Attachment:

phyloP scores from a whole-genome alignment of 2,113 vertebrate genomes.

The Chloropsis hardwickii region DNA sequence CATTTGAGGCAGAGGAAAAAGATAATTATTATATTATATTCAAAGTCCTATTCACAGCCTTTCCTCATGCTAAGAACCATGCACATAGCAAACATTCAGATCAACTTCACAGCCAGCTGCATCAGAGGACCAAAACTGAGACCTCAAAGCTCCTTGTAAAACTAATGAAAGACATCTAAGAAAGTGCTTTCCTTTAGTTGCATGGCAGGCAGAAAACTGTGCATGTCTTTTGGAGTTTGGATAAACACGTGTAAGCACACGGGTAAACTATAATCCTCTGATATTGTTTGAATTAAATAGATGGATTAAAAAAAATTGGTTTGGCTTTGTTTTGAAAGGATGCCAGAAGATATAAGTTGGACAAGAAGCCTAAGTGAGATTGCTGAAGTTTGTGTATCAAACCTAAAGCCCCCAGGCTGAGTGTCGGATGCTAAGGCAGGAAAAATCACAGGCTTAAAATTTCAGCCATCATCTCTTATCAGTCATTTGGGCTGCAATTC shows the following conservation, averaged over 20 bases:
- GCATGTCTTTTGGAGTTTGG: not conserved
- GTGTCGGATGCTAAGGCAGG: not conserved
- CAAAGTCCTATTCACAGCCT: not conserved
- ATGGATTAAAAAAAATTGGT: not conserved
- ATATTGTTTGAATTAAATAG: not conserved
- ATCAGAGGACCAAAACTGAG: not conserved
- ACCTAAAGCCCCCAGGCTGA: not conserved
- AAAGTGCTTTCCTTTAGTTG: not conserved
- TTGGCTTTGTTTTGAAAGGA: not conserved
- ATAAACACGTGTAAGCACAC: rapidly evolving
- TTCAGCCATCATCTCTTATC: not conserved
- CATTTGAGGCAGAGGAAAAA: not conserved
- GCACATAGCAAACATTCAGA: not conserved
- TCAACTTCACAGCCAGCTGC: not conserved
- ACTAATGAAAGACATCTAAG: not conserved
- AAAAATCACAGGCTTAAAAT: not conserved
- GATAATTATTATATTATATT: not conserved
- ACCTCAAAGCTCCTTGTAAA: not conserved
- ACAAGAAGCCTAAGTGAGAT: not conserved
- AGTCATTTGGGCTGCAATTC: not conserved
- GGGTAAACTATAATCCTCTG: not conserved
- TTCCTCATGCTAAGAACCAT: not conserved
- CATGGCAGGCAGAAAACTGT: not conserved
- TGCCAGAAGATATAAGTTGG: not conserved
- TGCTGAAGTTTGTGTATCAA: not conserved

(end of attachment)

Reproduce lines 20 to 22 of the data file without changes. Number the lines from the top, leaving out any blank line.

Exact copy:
- ACCTCAAAGCTCCTTGTAAA: not conserved
- ACAAGAAGCCTAAGTGAGAT: not conserved
- AGTCATTTGGGCTGCAATTC: not conserved